Evidence is mounting that the use of neonicotinoids, a form of pesticide that mimics nicotine, is responsible for the deaths of bees, by disorienting them so that they cannot return to the hive or find food. Names to look out for are:-
‘A team of scientists led by the National Institute of Beekeeping in Bologna, Italy, found that pollen obtained from seeds dressed with imidacloprid contains significant levels of the insecticide, and suggested that the polluted pollen was one of the main causes of honeybee colony collapse. Analysis of maize and sunflower crops originating from seeds dressed with imidacloprid indicated that large amounts of the insecticide will be carried back to honey bee colonies. Sub-lethal doses of imidacloprid in sucrose solution affected homing and foraging activity of honeybees. Bees fed with 500 or 1000 ppb (parts per billion) of the insecticide in sucrose solutions failed to return to the hive and disappeared altogether, while bees that had imbibed 100 ppb solutions were delayed for 24 h compared with controls. Imidacloprid in sucrose solution fed to the bees in the laboratory impaired their communication for a few hours. Sub-lethal doses of imidacloprid in laboratory and field experiment decreased flight activity and olfactory discrimination, and olfactory learning performance was impaired.
Bayer corporation scientists reported that neither honeybees exposed to imidacloprid in sunflower seeds dressed with the insecticide nor maize seeds dressed with the insecticide or released from the seeds during planting were detrimental to honeybees. The Bayer studies did not deal with sub-lethal behaviour of intoxicated bees. An independent study found that imidacloprid was released to the environment from treated maize seeds during seed planting. Bayer eco-toxicologists directed harsh criticisms at reports showing lethal or sub-lethal toxic effects of imidicloprid seed dressing and concluded that imidacloprid does not pose any significant risk to honeybees in the field, without, however, disproving the findings. It is simply yet another case of the anti-precaution principle being applied (Use and Abuse of the Precautionary Principle, ISIS News 6)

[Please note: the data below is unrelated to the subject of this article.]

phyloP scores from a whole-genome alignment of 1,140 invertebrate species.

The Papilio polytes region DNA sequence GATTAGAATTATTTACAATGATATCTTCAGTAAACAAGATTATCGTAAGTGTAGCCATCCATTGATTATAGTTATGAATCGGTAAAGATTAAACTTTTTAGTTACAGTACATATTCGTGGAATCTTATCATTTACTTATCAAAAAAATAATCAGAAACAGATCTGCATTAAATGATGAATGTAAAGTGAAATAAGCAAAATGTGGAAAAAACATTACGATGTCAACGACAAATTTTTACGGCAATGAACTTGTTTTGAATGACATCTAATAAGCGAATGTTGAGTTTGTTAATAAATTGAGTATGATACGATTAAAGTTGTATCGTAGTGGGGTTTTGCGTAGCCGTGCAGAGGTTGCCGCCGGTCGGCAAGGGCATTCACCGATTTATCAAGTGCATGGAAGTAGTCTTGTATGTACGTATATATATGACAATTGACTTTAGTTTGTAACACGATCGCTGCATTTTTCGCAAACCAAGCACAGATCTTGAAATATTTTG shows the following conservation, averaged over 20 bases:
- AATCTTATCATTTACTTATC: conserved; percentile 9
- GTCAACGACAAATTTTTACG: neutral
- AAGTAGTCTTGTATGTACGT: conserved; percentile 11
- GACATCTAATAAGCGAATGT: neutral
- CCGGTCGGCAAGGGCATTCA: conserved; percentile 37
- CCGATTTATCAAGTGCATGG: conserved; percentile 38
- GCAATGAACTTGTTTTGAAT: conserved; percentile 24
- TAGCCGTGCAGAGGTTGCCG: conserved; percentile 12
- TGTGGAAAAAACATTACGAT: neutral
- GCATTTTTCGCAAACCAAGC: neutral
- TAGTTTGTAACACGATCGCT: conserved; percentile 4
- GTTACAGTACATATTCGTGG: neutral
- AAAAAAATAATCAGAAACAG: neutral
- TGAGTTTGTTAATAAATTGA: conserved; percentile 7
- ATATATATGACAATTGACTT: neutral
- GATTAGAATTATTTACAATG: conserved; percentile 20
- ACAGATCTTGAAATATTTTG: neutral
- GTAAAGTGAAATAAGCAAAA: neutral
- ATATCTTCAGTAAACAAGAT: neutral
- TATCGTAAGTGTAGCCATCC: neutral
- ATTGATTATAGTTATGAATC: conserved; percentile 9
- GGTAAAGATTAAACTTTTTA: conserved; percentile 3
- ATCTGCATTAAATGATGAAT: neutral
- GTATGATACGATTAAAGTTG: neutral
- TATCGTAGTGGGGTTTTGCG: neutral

Turning to GM crops such as maize, canola, cotton and soybean it is clear that all of these GM crops, with or without Bt genes, use seeds most of which are coated with neonicotinoid pesticides highly toxic to honey bees. For example, Herculex maize with Bt genes to control rootworm, like Yieldgard corn borer resistant maize, is planted with seeds dressed with a neonicotinoid insecticide and a fungicide. Furthermore, the GM planting requires setting aside plots of non-GM maize making up 20 percent of the planted area as a “refuge” to discourage the evolution of resistant insects. But the “refuge” is sprayed with neonicotinoid pesticide to protect its yield, and is more like a death camp for insects. Monsanto’s US Patent 6,660,690 provides for coating GM seeds with chemical pesticides.’
from the Institute of Science and Society
According to the experts, “insufficient data exists in order to make a conclusive case” to link neonicotinoids with colony collapse disorder. The question in my mind is this:-
Why are pesticides with such questionable properties allowed to be used without being demonstrated to have no harmful effects on bees? Are we applying the precautionary principle of European law? Or do we have to wait until bees are extinct?
Cities’ crucial role in protecting bees 16th December 2010
Bees in freefall – sharp US decline 3rd January 2011
Guardian – pesticides linked to honeybee decline 29th March 2012
Soil Association gives evidence 24th November 2012
Guardian – EU proposals January 31st 2013 (NB this affects only three of the insecticides listed)
Syngenta, Lies & Pesticides March 12th 2013 (from the Greens in the European Parliament)
This article is work in progress. Please supply further material and links . Try writing to your MP and the the European Commission if you feel concerned and want to survive longer than a couple of years.
Update 24th June 2014
The pesticides accumulate in the soil and leach into water, and pose a significant problem for earthworms, freshwater snails, butterflies and birds.
The researchers say that the classic measurements used to assess the toxicity of a pesticide are not effective for these systemic varieties and conceal their true impact.
They point to one of the studies in the review carried out in the Netherlands.
It found that higher levels of neonicotinoids in water reduced the levels of aquatic invertebrates, which are the main prey for a whole range of species including wading birds, trout and salmon.
“There is so much evidence, going far beyond bees,” Prof Dave Goulson from the University of Sussex told BBC News.